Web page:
First, let’s take a look at the lower half. We consider three metrics: front knee extension angular velo at ball release (a measure of the lead leg block); center of gravity (COG) velocity (how quickly the athlete moves their body towards the plate); and stride length.
Front knee extension angular velo at BR is pretty consistent on average across age groups. We do see older athletes move their COG more quickly (which may be confounded by height, since a taller athlete will move faster if they move the same distance relative to their height in the same amount of time as a shorter athlete).
Stride length (when taken as a percentage of the athlete’s height) allows us to look at this same move while controlling for the athlete’s height. When we do this, we do see older athletes still stride longer, though the effect is a little bit smaller than for COG velo.
Transitioning to arm action, we typically consider a couple positions at foot-plant: shoulder abduction (if an athlete has a low elbow or is hiking it above the shoulders); shoulder external rotation (how flipped up the forearm is); and shoulder horizontal abduction (scap retraction). In addition, we’ll look at how much external rotation (layback) they get and the max elbow flexion (how much bend they get in their elbow) throughout the delivery.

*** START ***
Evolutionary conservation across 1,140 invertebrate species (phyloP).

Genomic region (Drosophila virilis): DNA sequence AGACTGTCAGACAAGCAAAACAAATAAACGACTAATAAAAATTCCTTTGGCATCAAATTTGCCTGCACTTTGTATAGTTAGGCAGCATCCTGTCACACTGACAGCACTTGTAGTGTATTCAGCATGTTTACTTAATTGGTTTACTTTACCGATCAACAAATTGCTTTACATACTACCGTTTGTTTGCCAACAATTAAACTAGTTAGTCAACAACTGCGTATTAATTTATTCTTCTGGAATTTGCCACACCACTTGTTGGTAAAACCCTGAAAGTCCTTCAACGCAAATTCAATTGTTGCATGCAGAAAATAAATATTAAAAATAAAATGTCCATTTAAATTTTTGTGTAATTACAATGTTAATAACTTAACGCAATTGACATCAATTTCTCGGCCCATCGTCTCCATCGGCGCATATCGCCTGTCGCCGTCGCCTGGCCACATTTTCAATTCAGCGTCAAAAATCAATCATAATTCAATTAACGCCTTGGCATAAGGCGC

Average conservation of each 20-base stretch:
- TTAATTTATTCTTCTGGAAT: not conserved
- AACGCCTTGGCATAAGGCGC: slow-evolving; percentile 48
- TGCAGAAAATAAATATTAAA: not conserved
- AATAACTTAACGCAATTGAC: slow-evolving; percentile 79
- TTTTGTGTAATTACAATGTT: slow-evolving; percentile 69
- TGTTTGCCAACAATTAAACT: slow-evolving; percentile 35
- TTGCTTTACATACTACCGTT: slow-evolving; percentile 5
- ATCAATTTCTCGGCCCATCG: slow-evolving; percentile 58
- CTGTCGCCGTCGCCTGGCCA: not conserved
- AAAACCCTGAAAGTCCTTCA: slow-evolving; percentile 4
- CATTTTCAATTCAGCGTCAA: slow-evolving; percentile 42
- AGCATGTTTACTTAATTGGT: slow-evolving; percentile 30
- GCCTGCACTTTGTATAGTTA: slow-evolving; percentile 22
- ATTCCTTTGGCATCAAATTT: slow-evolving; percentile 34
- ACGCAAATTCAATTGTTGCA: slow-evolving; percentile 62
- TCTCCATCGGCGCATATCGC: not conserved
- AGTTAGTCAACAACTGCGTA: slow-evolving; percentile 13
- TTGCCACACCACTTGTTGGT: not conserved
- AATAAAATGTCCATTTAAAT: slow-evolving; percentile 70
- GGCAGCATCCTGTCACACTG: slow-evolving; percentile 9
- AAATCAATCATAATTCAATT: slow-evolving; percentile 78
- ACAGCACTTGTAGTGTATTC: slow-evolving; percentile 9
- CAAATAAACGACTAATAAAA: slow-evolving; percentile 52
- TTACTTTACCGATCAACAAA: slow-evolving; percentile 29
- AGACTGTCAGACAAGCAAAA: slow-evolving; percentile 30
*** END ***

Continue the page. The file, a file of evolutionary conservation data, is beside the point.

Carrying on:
The last main arm action metric we often reference is elbow extension velo and shoulder internal rotation velo (which measure how quickly the arm is moving in those two movements as they occur during the throw).
For those landing positions, we don’t see a clear trend for progression as athletes age—and any potential trend is very small relative to the variability we see within each age group in regards to their arm position at foot plant.
We see average max elbow flexion hold pretty steady across the different teams, but do see some degree of an upward trend for shoulder external rotation (with each year of age, avg MER increases by ~ 2 degrees), though there is a lot of variability between athletes around that trend line.
We see a slight increase in average elbow extension velo and shoulder internal rotation velo as athletes get older. This increase may not be as large as we’d expect, but the older athletes are bigger, so even the same velocities would correspond to more momentum and energy.
Lastly, we take a look at hip to shoulder separation (at foot-plant and the max value) and torso/pelvis rotational velos.
Here we see that older athletes tend to have more hip to shoulder separation (both at its max value and at foot-plant, which we consider to see how effectively they’re able to time up their max hip to shoulder separation). Looking at the torso and pelvis rotation velos, we see them hold steady across the age groups or drop off slightly (which may just be a product of how much more energy is generated from the athlete being heavier relative to a slight drop off in rotational velocity).